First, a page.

Rose Cake

As much as I enjoyed making sugar models for my previous two birthday cakes (1 & 2), I wanted to take a break from modelling (it does get pretty intense consuming your life!). And try my hand at something else in the cake decorating world.

I’ve not worked with buttercream decorations much before. With my friend Nichola’s 30th birthday coming up, I fancied having a go at decorating a cake with buttercream roses. I’ve seen these a lot online but didn’t know how to make them. With a bit of research, I discovered that it wasn’t so much a technique but more of an essential piece of equipment! This being a Wilton 1M or Wilton 2D piping tip. So I ordered both and looked forward to making my own buttercream rosettes!

Image taken from Wilton 

As well as purchasing the Wilton piping tips, I got myself a cake decorating turntable. I’ve always wanted to get one and it is the best help!

I started off making my Triple layer chocolate cake with caramel icing. I then gave my cake a ‘crumb coat’ with Vanilla buttercream. This was the first time I’ve covered a  cake as I normally leave them ‘naked’. Not perfectly smooth but I was happy with my first try.

The crumb coat is essential for ensuring that there are no cake crumbs showing when you pipe your buttercream decorations on. It also gives a good surface for the buttercream to stick too. And as I found out, it means you can easily scrape off any buttercream decoration that you’re unhappy with, without taking off any of the cake.

I chilled this for half an hour to help it set. Next time, I’ll go over the crumb coat again after chilling with a hot pallete knife to get it smoother.


I ended up with 6 cupcakes from leftover cake batter. I used these to practice piping buttercream roses.
I planned to have a red swirl effect rose on my cake. I wanted the roses to go with the ‘30’ candles, which were a white colour with red outline. But due to mis-planning of the amount of buttercream needed to cover a three-tiered cake in roses (you need a lot!) - combined with removing roses and starting again several times (I'm a perfectionist!) – I ended up with a peachy pink due to the red food colouring mixing completely with the buttercream. Which ended up being a very pleasant colour!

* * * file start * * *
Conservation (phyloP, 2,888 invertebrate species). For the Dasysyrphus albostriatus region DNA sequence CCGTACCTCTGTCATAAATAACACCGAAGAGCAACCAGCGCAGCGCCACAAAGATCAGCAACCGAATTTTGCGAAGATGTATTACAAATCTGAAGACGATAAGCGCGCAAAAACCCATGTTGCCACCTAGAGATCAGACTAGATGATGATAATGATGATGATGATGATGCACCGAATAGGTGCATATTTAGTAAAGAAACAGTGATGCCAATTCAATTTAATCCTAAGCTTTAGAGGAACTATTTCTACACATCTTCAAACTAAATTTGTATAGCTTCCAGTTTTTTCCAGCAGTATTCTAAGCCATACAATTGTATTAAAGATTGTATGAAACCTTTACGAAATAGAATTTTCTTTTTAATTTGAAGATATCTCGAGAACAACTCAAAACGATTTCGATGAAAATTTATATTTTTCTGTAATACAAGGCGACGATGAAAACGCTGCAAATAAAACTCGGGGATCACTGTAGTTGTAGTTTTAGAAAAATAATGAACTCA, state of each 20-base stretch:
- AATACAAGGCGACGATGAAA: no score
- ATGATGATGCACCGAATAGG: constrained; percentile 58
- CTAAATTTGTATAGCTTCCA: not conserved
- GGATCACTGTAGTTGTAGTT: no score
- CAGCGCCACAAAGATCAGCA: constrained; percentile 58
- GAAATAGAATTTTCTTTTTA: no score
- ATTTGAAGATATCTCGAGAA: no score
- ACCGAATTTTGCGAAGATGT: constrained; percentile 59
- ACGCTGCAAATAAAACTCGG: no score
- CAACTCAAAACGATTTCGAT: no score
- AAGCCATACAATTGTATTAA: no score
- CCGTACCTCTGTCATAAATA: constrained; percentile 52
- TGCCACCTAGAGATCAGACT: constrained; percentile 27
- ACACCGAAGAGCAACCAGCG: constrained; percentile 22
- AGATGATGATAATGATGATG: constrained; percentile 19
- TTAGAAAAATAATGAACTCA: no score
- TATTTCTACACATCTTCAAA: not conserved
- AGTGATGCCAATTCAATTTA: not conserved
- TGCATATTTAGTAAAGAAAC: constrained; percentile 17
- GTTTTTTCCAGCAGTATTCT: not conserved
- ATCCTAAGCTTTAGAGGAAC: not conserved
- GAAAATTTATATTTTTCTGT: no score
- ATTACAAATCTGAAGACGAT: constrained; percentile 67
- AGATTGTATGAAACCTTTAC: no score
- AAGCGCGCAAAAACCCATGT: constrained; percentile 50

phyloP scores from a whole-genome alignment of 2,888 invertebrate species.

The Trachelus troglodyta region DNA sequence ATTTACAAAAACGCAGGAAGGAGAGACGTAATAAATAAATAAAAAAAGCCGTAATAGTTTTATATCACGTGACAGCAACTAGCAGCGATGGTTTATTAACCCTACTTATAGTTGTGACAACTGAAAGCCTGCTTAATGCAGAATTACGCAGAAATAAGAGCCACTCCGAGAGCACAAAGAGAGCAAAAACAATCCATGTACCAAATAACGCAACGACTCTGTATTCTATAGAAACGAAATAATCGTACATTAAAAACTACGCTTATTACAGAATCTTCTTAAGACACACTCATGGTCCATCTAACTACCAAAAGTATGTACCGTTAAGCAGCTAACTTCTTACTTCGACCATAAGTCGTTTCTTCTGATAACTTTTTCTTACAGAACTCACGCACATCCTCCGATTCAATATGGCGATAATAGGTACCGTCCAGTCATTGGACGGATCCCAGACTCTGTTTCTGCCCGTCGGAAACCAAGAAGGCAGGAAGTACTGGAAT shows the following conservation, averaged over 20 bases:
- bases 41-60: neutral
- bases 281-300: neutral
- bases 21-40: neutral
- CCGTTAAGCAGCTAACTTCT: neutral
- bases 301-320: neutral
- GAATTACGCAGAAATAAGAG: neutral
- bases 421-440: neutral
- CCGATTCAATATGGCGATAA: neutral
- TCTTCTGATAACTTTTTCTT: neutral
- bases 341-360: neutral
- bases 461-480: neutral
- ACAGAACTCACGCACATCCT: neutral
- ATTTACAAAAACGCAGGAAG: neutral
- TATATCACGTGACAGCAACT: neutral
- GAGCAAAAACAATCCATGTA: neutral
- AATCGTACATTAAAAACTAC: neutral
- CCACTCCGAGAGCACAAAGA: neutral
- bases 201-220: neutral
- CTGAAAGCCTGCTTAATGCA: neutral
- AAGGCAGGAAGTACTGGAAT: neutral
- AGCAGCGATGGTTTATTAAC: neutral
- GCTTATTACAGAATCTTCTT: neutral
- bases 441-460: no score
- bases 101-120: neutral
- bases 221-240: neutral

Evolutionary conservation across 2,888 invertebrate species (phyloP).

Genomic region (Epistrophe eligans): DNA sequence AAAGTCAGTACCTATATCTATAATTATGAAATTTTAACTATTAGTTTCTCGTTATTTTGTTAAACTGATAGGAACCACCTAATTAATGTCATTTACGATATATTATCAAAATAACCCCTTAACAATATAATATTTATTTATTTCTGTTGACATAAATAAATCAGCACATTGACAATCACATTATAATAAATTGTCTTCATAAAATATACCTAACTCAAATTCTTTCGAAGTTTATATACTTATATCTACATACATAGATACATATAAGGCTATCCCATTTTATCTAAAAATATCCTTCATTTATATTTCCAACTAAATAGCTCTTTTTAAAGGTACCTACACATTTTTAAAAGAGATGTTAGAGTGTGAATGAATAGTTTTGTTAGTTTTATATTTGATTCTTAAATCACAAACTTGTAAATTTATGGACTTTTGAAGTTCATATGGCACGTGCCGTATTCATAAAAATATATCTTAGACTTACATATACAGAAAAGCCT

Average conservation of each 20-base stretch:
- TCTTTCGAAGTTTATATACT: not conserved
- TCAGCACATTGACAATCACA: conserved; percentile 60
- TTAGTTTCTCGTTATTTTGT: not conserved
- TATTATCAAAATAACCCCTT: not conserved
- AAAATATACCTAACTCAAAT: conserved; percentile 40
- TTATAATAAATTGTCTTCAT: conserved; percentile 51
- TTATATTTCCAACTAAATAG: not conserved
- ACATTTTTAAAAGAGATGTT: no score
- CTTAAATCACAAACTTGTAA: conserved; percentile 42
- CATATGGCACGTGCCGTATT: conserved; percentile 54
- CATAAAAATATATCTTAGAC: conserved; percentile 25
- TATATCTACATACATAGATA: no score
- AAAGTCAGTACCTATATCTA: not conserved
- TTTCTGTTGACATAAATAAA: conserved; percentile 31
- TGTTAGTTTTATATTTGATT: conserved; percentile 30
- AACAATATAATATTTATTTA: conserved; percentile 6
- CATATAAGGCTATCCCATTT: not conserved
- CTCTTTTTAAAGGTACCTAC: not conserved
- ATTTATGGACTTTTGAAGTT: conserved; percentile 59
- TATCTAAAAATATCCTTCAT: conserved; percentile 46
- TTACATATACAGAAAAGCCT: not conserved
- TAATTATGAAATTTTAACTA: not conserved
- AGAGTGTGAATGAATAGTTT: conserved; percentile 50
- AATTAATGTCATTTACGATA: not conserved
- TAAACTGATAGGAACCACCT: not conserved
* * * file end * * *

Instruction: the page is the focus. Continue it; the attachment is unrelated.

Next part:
Anyways, you achieve a coloured swirl by painting lines of food colouring down your piping bag. Add buttercream and pipe as normal.

Gel food colouring is the best and I recommend Squires or Wilton brands. Gel tends to be better than liquid food colouring because you need a lot less, so it achieves a better colour, without affecting the taste or texture of what you are colouring. I have used Squires gel food colouring to colour flower paste for my models/cake toppers. And I used Wilton gel food colouring to colour this buttercream.


It took a bit of practice but once you’ve got the knack - it’s fairly quick and a breeze to pipe buttercream rosettes!



I was pleased with the finished product as it makes for a ‘Wow’ celebration cake without too much work. Nichola and friends were impressed with the cake :-)


I don’t normally pair vanilla buttercream with chocolate cake but found it worked well here. I would use this combo again.




My mother-in-law Sandra has been making and decorating cakes for a long time. You can check out her creations on her FB page here. Anyways, she asked me to show her how to pipe buttercream roses, as she’d never done it before. So, I took round my piping tips and we had a go using cream cheese icing and purple food colouring. The icing was a bit wetter and looser than buttercream so didn’t pipe or set as well. But we managed to get some roses out of it. It was great getting to teach her something new!


Since making this cake, I’ve been looking at other ways of decorating with buttercream. There are a few new techniques that I want to try and I’ve already ordered the Wilton piping tips needed. So, watch this space for hopefully more prettily decorated cakes with buttercream.